There's a sentiment I've seen echoed on various forums regarding Flight Simulator, with regards to testing-- especially beta testing. This sentiment is captured over at Avsim by a poster who claims "...nobody outside the MS building is a beta tester. You are a marketing tool and an extra set of eyes." (part of a longer thread). The poster was previously involved in testing a console title.
Now, I'm *not* a tester. I'm an artist. We make bugs, we don't find them.[:)] But I do happen to sit next to somone who is a tester, so I feel fully qualified to shoot my mouth off about the testing process here in the ACES game studio.
I imagine that console testing might very well happen as Mr._Al describes. I don't know. My experience deals with PC titles, and even there I can tell you with confidence that testing a title like Flight Simulator is a different kettle of fish than testing Half Life 2.
PC titles have to worry about a broad spectrum of configurations (how video cards/ sound cards/ memory/ CPU/, etc interact) whereas consoles don't. That means configuration testing is a part of the external testing process-- an important part. Even Microsoft doesn't have an infinite number of machines to test various configurations on-- we use a representative sample (which is a lot of machines) instead. Having a wide variety of configurations used in the "wild" (external test) as it were, drastically increases the odds that you'll catch a major crashing or hanging bug. In a sense that might be considered an "extra set of eyes," but the feedback and input (via crash logs and written feedback) are not the only way external beta testers affect final quality, and are critical to a successful release.
Simulations-- like Flight Simulator, are different than other PC titles. Flight Sim, for example, is a pretty big sandbox-- fly anywhere (except the poles...), any time of day, in a variety of aircraft technologies. You look at a game/sim like Forza, for example, and yes it's pretty realistic. Tons of cars, tons of detail. Yes, it edges into the simulations space. But...can you drive from Lillestrøm to Sørumsand? Umm... nope. You're locked into the (very detailed) areas provided. The limitation of Forza and the breadth of Flight Simulator require different testing models, differing areas of expertise. We have a great group of full time testers. They come from a variety of backgrounds, but they are certainly subject matter experts in their various areas of expertise, and yes, a bunch of 'em are pilots. That being said, we bring various outside experts onto our Beta as necessary and useful; meteorologists, air traffic controllers, pilots, and the like. Sometimes those experts are also part of our existing user community. They are listened to.
There's also the 3rd party. The mod/add-on community for Flightsim is quite large and contains both professional and amateur components, some of which have large (passionate and vocal) followings. While the team's focus has to be on the core product, we invest a significant amount of time and resources into supporting backwards compatability. Part of that back compat testing is done in house to be sure, but we invite many representative samples of add-on developers from multiple areas and "hardcore" users to our Betas to provide feedback and input precisely on those areas.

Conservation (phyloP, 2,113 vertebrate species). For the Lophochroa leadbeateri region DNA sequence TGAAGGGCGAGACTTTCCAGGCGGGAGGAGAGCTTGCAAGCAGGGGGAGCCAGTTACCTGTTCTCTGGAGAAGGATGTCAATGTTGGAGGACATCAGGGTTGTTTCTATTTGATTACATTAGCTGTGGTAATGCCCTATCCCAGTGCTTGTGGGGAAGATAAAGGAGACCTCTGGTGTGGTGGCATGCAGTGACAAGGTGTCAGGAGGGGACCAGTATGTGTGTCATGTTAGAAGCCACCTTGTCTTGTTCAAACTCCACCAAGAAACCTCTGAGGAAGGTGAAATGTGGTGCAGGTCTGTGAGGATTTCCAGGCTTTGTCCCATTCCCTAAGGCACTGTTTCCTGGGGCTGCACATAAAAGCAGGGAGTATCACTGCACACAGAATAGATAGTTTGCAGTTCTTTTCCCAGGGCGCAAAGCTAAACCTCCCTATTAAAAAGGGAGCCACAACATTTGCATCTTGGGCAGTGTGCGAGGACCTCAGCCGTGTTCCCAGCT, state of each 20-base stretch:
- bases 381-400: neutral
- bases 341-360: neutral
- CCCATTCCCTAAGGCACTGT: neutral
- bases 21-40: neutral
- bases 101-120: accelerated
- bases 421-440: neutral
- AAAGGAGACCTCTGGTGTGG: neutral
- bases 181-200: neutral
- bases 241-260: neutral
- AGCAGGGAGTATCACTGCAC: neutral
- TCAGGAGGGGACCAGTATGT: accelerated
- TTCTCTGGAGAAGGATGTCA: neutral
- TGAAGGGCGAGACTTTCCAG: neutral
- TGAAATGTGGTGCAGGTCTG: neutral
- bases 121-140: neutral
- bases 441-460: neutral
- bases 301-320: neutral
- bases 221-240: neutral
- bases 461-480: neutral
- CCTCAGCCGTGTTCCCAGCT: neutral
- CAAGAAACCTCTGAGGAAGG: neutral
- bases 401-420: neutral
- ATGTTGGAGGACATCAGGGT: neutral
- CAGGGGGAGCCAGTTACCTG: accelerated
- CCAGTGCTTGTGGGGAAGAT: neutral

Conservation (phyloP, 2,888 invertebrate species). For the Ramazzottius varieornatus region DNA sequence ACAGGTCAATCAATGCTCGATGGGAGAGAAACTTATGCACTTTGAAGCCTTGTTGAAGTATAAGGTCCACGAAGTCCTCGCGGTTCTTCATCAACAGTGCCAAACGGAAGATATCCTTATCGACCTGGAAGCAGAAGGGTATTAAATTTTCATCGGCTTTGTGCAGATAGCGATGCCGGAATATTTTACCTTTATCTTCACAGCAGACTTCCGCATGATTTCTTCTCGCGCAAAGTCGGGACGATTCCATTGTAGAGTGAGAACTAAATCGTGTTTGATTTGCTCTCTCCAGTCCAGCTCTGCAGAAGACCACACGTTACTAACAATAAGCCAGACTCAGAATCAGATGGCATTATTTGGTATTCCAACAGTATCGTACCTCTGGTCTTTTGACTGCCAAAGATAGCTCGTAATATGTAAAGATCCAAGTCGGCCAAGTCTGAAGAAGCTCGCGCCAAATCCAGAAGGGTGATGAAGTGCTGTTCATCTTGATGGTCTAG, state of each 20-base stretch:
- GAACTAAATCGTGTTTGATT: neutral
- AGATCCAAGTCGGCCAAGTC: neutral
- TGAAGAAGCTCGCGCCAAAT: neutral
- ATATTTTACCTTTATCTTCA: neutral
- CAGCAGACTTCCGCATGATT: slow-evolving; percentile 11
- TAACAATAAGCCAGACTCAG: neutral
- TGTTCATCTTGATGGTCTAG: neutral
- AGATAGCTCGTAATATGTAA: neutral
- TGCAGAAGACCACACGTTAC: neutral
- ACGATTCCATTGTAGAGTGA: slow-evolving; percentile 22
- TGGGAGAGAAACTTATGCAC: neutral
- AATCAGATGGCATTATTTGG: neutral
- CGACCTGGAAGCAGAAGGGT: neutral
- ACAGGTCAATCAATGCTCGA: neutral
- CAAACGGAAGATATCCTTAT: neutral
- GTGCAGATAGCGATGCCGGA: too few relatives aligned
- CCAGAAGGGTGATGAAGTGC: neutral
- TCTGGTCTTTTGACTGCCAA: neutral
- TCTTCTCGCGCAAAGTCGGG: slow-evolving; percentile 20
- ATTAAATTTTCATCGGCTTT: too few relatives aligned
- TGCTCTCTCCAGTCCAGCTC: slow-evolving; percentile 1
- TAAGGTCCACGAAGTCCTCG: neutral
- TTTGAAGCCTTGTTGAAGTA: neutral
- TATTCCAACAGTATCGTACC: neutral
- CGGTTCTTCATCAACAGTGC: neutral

All those people have ideas and feedback. The vast majority of bugs logged are found by our internal teams (they'd better, since that's their fulltime job-- to find bugs), but the Flight Sim Beta has the highest "valid" (usually meaning "non duplicated") bugs found by external process. That ain't 'cause the code's crappy. It's 'cause the Beta testers are both informed and passionate about what they do. They care about what they're doing and give great feedback. Which makes better product.
That being said, the rap sometimes given to the testers is that they "didn't do their job, just look at this bug (fill in your own example here)!" to which I'd say;
"Hold on there Sparky! Not so fast!"
I've mentioned before this post that there are "bugs" and there are incomplete features, and that one is often confused with the other. I'm not walking some fine semantics line when I say this, it's just the nature of the beast. In part, it's why we have version numbers: we build upon what's gone before, and take advantage of new opportunities. This is not meant to excuse poor or incomplete implementation: sometimes we're guilty of that. Usually it's because time and resources don't allow for more, and we decided that something is better than nothing. That choice isn't always the right choice, but on the whole I think we've done okay.
Let me bring this post back to where I started. Here at ACES, our Beta testers (and our fulltime testers too!) have a more than average impact on the development of our products. Their suggestions and input have changed feature implementation and increased quality. Not every suggestion leads to an immediate implementation, but don't assume that because it's not in the product that it wasn't asked for, or remarked upon. (For that matter, don't assume that the team doesn't argue feature set back and forth as well. We do.) Our Beta testers are more than a "marketing tool." (we ask them to sign an NDA, and frankly would prefer them not to really mention they've tested the product at all), and certainly more than "an extra set of eyes" (although when you've got a whole planet to deliver, you need every set of eyes you can get!).
There's a lively comment or two (including the person originally quoted) in the comments section of this post, and a follow up from me with a little more exposition in it, please check 'em out...